Restrictive Covenant Drafting: Ten Tips to Avoid the Traps

Non-Compete, Non-Solicit, Restrictive Covenants

Tip 1: Choose your choice of law wisely and FIRST.

  • The law you choose to apply to a restrictive covenant is regularly outcome determinative in enforcement proceedings (e.g. Illinois’ rule on at-will employment as consideration, North Carolina’s rule on blue-penciling, Louisiana’s law on geographic scope, Florida’s statute on presumptive validity, etc.) 
  • And there are sometimes three or four states from which to pick:
    • where the employer or seller is located (state of incorporation or principal place of business)
    • where the employee or purchaser is located
    • where the place of performance is located.  
  • So take the opportunity to pick the law that is most likely to do what your client already presumes will be done: your restrictive covenants will be enforced.
  • Relatively speaking, Delaware –often the default state of incorporation– is a solid and defensible choice.

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Ohio Non-Compete Law Applied To An Illinois Employee Under Choice-of-Law Clause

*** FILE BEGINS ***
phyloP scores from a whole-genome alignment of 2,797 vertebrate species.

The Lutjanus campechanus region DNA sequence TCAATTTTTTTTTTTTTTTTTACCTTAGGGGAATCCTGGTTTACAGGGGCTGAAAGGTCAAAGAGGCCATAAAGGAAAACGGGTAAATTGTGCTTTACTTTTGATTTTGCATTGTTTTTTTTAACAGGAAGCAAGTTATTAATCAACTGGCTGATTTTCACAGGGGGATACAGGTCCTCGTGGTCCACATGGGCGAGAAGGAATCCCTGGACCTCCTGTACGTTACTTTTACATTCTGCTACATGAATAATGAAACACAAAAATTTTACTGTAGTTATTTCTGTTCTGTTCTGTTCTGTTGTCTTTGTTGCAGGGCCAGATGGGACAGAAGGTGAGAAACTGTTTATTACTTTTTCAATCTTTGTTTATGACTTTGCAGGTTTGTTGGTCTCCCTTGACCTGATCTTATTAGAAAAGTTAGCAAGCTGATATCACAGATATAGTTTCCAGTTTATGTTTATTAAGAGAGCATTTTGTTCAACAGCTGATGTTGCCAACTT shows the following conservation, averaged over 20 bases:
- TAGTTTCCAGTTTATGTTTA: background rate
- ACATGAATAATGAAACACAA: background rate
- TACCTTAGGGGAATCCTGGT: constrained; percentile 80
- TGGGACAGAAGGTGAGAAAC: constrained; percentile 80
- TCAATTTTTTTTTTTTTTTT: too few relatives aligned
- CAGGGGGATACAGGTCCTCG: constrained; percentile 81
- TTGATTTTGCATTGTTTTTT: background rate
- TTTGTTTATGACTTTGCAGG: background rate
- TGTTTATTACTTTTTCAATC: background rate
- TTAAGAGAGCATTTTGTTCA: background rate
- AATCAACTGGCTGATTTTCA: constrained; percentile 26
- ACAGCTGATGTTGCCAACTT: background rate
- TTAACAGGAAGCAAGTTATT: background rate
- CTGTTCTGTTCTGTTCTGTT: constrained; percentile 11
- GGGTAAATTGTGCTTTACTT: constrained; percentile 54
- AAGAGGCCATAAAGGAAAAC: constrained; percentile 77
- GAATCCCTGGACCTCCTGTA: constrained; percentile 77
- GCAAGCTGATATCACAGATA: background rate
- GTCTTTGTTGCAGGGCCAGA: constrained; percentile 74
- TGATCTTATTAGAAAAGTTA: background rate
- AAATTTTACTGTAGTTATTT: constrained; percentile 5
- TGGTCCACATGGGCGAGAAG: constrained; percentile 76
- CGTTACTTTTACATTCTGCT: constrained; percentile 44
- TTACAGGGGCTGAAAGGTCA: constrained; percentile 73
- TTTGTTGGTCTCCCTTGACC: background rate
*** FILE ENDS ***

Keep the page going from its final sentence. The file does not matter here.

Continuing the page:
Non-Compete, Ohio, Illinois, Choice-of-Law

Variations in non-compete law from state to state can be frustrating for employers with multi-state workforces. A restriction that works in one state might be invalid in another.

A common fix is to include a choice-of-law clause designating a state that favors enforcement of non-competes, but the enforceability of such clauses also varies widely in different jurisdictions. That’s why the Northern District of Illinois’ recent PCM Sales, Inc. v. Reed decision enforcing an Ohio choice-of-law clause against an Illinois employee is a big win for employers. Continue reading